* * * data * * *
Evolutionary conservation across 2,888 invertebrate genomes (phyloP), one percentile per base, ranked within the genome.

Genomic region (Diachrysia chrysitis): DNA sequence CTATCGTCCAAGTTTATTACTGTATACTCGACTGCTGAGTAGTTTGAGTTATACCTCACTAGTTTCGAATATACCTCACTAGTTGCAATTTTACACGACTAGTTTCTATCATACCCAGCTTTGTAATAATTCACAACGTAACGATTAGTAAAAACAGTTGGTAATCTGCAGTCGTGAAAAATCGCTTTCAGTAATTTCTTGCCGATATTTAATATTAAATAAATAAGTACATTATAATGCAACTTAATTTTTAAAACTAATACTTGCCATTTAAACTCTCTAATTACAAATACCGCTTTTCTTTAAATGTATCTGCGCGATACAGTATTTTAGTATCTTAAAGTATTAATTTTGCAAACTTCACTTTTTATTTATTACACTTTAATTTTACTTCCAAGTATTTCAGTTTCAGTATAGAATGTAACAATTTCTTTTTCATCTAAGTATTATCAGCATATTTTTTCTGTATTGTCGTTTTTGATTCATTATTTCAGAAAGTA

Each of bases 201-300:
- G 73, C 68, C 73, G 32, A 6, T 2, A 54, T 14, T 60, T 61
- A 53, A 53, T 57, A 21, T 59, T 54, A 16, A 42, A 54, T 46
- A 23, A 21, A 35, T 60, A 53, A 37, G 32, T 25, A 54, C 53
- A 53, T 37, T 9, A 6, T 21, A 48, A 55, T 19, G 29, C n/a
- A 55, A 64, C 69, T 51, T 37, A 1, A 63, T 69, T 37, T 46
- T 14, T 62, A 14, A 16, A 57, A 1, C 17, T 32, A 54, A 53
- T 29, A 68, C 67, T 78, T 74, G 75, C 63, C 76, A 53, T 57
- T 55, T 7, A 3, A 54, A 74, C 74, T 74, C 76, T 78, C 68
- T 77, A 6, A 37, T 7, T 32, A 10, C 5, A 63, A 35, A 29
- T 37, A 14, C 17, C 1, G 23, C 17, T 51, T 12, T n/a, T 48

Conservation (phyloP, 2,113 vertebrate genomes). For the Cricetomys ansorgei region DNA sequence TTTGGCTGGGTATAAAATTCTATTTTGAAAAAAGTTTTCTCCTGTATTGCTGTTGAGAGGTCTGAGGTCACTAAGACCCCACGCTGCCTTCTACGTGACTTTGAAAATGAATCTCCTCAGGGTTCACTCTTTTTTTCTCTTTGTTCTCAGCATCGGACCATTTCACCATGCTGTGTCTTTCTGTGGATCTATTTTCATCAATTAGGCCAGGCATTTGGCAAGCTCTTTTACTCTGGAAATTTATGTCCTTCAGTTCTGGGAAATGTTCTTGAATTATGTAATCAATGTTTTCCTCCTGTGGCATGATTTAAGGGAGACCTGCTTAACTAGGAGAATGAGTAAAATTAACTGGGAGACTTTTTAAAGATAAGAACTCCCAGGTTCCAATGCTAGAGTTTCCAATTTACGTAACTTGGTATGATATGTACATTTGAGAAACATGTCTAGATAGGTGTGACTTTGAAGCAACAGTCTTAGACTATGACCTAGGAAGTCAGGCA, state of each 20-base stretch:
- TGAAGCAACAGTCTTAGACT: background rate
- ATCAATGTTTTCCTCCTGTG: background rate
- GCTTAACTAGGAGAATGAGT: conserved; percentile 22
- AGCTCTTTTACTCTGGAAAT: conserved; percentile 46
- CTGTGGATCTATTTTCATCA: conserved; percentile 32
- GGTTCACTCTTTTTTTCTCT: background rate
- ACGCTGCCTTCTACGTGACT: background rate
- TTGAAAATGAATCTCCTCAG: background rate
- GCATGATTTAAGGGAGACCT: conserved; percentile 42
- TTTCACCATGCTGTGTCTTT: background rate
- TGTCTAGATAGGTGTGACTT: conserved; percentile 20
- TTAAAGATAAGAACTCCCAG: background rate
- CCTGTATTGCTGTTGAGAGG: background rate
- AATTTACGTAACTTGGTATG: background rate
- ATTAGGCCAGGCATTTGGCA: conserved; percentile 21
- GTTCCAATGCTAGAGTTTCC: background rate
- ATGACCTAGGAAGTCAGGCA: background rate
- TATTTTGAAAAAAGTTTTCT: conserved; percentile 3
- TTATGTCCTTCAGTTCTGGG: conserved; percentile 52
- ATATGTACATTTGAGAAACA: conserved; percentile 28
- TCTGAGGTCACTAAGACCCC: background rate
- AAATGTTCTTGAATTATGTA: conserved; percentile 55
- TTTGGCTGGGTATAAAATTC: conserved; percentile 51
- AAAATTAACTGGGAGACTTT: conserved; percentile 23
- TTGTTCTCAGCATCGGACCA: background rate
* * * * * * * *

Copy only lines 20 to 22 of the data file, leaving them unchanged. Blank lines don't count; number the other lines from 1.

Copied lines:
- GGTTCACTCTTTTTTTCTCT: background rate
- ACGCTGCCTTCTACGTGACT: background rate
- TTGAAAATGAATCTCCTCAG: background rate